Musical Sources on Postage Stamps

Thursday, December 8, 2022

Photocopies, microfilms, facsimiles, and digital scans: There are many ways to get your hands on copies of original sources for your desk at home. But when we think of reproductions of musical works, postage stamps don’t always come to mind. Let’s take a look at two German examples.

The German Postal Service issued a remarkable stamp to commemorate the 350th anniversary of Claudio Monteverdi’s death. For the design, two works were chosen to accompany a portrait of the composer. To the left of him is the Eighth Book of Madrigals from 1638 (RISM ID no. 990042097 RISM Catalog | RISM Online). Interestingly, they used the title page of the basso continuo, which is the only one of the partbooks that has a decorative frame. However, the image was retouched and the name of the partbook was removed (indicated by the red frame in our image). Orfeo is to the right of Monteverdi and there is an important detail that points to the exact edition even though parts of the title are obscured. Evidently the first edition from 1609 (RISM ID no. 990042046 RISM Catalog | RISM Online) was used, because the dedication to Francesco Gonzaga is missing from the 1615 edition.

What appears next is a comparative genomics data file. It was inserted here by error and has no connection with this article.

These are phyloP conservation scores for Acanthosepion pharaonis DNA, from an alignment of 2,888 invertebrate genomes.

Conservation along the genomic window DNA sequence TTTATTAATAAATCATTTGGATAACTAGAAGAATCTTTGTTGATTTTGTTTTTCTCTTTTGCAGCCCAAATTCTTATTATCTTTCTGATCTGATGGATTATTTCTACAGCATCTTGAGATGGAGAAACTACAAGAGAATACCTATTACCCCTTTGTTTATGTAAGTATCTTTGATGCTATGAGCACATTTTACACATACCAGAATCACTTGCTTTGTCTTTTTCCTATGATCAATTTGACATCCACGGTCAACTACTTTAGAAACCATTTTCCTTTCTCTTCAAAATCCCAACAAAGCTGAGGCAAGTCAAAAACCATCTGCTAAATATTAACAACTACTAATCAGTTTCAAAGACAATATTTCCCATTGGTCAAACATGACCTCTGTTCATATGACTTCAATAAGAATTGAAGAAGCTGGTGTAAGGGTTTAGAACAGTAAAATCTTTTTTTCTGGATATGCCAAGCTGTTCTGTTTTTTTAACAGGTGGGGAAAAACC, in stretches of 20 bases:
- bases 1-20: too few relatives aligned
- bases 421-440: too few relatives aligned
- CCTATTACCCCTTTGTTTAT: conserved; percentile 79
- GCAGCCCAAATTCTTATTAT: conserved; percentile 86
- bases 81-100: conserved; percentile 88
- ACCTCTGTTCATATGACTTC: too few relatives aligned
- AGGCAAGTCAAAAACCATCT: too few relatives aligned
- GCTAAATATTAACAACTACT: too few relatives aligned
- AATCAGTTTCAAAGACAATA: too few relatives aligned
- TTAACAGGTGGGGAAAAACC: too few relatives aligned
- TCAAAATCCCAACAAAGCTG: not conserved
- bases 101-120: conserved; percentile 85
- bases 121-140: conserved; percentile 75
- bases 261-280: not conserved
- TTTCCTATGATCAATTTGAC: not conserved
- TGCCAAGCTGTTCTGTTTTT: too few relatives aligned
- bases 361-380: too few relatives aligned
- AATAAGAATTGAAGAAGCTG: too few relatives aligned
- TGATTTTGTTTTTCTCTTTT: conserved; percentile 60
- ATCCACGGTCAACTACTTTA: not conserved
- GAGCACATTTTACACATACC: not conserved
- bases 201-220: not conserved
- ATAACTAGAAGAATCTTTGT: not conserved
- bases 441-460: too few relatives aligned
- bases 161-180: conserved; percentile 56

Of course, music manuscripts are also depicted on stamps. The following example shows how this does not always go smoothly: they struck a wrong chord in East Germany in 1956 when Franz Schubert’s “Wandrers Nachtlied” (RISM ID no. 464000227, autograph manuscript in D-B RISM Catalog | RISM Online) was depicted alongside an image of Robert Schumann for the latter’s centennial of death. This makes it all the more interesting for stamp collectors. Some people must have noticed, and the stamp was reissued shortly after with Schumann’s “Mondnacht.” The beginning of the piece was taken from the autograph working manuscript in his Liederbuch, which you can view online (RISM ID no. 464000024 RISM Catalog | RISM Online). The autograph fair copy (RISM ID no. 464000043 RISM Catalog | RISM Online) arrived on deposit at the Staatsbibliothek in Berlin only in 1984, so it wasn’t available to the stamp creators.

There are many more examples that could be given. You can find out more about music in stamps in Gerhard K. Megla’s Musik im Spiegel der Philatelie (Tübingen: Wasmuth, 1984) and on Twitter from Musical Stamps.

Images courtesy of Martin Bierwisch.

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